Overcoming Our Hillary Bias
I was one of two girls in a room of fifty. It was my first day of college almost twenty years ago. A puff of curly hair and floral in a sea of buzz cuts and Hanes. Within the first few seconds of class it was clear that everyone saw me as different, and over the next few days it was clear that no one thought I would last. When I offered an idea it was ignored or handled delicately, dismissed — not maliciously — just effortlessly. When I didn’t understand something, people noticed, eager for evidence that I wasn’t good enough, then explaining things childishly or not at all.
Over the next four years of computer engineering, and many more since, I learned the effects of unconscious bias and tactics to overcome it. In order to not be treated differently, I became less different. I transformed into the people around me. I wore grey t-shirts and drank Miller Lite. I hung out at the mechanic shop on campus. I spoke like the others, with irony, indifference, and authority. Soon the guys accepted me, and I needed them to, they were everywhere: my teachers, my supervisors, my classmates, and my friends. Surviving for me, relied on my ability to navigate, and fit into, their world.
We all know what the word “bias” means, and most of us have, on some level or another, have felt its effects. In the best cases you can remove yourself from these situations, choose to ignore other people’s ignorance and push forward on your own terms. But sometimes it’s inescapable. Your progress depends on the approval of people who, often unconsciously, think less of you because you’re different, and in order to move, even an inch forward, you need to adjust.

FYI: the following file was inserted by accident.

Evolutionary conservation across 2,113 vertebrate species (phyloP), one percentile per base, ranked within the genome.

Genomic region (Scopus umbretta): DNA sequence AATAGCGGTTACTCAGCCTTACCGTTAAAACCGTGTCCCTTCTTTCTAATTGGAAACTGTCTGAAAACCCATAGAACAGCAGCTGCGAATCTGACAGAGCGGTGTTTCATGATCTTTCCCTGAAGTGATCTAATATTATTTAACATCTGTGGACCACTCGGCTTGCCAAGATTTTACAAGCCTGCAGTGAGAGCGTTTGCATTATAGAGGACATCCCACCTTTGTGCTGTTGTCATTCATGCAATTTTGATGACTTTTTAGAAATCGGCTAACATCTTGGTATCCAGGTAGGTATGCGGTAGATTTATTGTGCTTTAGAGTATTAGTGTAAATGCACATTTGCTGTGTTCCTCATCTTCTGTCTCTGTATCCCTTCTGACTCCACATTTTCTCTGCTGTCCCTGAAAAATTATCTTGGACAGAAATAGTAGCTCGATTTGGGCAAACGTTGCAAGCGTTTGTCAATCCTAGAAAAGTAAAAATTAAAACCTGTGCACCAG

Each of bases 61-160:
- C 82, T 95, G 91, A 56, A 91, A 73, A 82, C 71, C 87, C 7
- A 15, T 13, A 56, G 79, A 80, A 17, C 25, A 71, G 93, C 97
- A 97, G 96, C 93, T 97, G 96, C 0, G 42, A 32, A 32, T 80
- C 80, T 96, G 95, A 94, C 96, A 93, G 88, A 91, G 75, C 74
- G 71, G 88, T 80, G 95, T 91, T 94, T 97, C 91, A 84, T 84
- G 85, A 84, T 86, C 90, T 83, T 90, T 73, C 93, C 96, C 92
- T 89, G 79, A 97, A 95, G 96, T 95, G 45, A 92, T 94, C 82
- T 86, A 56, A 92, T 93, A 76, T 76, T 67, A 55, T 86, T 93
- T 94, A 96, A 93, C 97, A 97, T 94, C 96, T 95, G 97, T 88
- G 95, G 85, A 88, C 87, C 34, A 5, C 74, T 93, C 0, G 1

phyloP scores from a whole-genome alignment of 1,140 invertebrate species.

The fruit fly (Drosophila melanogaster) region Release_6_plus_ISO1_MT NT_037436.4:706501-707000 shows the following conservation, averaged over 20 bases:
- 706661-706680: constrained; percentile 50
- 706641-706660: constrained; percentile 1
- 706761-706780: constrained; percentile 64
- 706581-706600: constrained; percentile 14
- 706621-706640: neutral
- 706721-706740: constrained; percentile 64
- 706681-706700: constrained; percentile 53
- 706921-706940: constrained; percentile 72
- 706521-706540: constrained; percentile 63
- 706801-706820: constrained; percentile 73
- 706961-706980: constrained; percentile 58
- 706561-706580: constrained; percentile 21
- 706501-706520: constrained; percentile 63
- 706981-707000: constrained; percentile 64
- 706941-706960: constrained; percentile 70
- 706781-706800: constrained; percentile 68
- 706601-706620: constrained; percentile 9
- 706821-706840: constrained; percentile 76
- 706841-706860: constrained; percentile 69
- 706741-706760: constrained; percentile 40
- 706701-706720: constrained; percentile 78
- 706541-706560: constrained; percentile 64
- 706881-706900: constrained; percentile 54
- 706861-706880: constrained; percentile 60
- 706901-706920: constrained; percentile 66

I have heard countless times, from people whose opinions I respect enormously, from people who I consider some of the smartest I know, that there is something “unlikeable” about Hillary Clinton. Some people have fundamental policy issues with Clinton, I get that. But many say there’s “just something about her.” Some blame a lack of authenticity; others call her calculated and cold. Some “just don’t trust her.”
This latent dislike, this “rubbing the wrong way” needs to be acknowledged for what it is: a systemic, often unconscious, bias against women in power.
When I look at Hillary I don’t see someone cold or inauthentic. I see a passionate and smart liberal who did what she had to in order to be respected as a woman in American politics.
We’re increasingly recognizing the importance of diversity and authenticity in leadership, a dialogue that didn’t exist twenty, even ten, years ago. And because of that many think women can now easily lead on their own terms. But the acceptance of female authenticity and respect for diversity are still hugely aspirational concepts. In the day to day, the battle for acceptance is delicate, and the people fighting it do not lack authenticity, they are deprived of it. In order to succeed in the long term our culture demands that minorities minimize their difference — quiet their authentic self — in the short term.
To judge Hillary fairly we must do so through the gendered power structure through which she emerged.
It is unfair for us to judge her demeanor and delivery without acknowledging her challenges as a woman. I understand that to some she comes off as calculated and rehearsed, but there are reasons why she’s had to. Speaking authentically while being both respected and likeable as a female leader is like trying to climb Mt. Everest without getting your shoes dirty; possible, maybe, but highly unlikely.
Bernie Sanders, on the other hand, is perceived as nothing if not authentic. But to me that’s his privilege as much as it is his personality. His detours from political norms — his furious delivery and utopian views — and their subsequent acceptance, are facilitated by the fact that he is firstly male and secondly white. His phenotype, being that upon which America’s political perspective was built, qualifies his voice to the public such that his voice itself is what’s heard. Clinton, though privileged through her race, is of a gender that lacks trust and credibility from the American public.